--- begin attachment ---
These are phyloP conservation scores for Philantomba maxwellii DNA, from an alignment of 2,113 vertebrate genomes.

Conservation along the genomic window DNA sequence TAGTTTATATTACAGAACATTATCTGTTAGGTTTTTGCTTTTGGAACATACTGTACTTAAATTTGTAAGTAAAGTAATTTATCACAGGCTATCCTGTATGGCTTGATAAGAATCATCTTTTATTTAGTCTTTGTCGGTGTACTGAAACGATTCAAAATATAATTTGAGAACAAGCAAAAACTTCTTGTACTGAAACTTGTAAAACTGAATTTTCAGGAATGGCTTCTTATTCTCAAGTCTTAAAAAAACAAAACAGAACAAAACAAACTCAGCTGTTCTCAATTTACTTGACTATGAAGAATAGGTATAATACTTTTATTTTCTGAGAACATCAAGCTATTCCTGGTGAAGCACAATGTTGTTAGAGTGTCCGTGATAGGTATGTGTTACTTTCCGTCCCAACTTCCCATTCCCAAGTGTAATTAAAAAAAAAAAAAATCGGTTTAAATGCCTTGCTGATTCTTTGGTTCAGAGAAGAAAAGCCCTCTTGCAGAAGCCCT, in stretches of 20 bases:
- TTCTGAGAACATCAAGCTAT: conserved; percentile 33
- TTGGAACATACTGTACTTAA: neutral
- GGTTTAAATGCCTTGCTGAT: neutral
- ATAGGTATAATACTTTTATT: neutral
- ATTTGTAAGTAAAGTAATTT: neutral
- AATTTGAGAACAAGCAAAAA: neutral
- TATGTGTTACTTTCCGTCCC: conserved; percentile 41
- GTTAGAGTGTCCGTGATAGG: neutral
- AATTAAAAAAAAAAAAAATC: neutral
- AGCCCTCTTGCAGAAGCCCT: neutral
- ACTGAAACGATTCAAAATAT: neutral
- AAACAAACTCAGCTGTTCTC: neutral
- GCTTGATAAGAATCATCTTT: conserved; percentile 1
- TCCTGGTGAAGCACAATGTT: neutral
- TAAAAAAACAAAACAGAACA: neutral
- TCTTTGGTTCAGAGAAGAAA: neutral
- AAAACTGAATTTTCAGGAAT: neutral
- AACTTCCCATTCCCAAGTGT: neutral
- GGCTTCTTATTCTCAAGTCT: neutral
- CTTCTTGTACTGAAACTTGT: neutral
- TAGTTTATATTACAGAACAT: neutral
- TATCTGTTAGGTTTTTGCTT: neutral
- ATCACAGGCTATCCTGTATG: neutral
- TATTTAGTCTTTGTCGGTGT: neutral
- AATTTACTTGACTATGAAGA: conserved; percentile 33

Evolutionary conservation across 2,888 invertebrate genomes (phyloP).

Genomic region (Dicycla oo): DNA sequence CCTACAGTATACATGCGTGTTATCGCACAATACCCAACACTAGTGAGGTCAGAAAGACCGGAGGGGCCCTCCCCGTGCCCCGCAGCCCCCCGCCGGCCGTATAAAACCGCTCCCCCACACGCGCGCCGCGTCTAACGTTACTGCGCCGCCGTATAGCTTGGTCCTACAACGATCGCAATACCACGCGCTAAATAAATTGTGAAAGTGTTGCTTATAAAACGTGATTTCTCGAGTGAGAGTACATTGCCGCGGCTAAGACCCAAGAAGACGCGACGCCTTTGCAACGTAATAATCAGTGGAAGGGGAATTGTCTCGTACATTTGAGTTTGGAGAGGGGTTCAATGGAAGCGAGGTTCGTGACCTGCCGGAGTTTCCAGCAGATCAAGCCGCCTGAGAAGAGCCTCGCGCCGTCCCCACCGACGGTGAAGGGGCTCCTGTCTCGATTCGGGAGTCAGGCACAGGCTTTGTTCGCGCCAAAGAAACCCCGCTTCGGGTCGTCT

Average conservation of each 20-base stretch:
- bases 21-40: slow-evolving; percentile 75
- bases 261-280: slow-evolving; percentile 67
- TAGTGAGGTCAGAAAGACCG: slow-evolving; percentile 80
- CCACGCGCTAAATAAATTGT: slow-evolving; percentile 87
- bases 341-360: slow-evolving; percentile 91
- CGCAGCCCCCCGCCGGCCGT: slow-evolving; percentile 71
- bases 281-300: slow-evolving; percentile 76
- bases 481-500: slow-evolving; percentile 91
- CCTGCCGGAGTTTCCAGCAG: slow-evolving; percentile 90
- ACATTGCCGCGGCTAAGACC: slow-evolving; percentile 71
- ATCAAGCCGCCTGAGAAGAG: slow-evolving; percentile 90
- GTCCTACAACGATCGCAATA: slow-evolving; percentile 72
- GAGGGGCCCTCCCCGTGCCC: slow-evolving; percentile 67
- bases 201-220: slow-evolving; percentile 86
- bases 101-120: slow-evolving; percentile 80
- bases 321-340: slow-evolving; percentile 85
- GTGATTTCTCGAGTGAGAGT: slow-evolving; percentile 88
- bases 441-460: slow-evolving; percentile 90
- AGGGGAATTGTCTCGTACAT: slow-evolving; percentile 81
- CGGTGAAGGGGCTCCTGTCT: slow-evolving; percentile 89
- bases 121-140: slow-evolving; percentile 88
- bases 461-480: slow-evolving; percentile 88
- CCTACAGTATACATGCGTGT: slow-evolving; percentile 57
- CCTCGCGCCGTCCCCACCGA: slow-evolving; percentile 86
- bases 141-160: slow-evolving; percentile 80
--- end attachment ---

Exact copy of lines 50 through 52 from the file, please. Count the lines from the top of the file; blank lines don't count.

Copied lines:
- CGGTGAAGGGGCTCCTGTCT: slow-evolving; percentile 89
- bases 121-140: slow-evolving; percentile 88
- bases 461-480: slow-evolving; percentile 88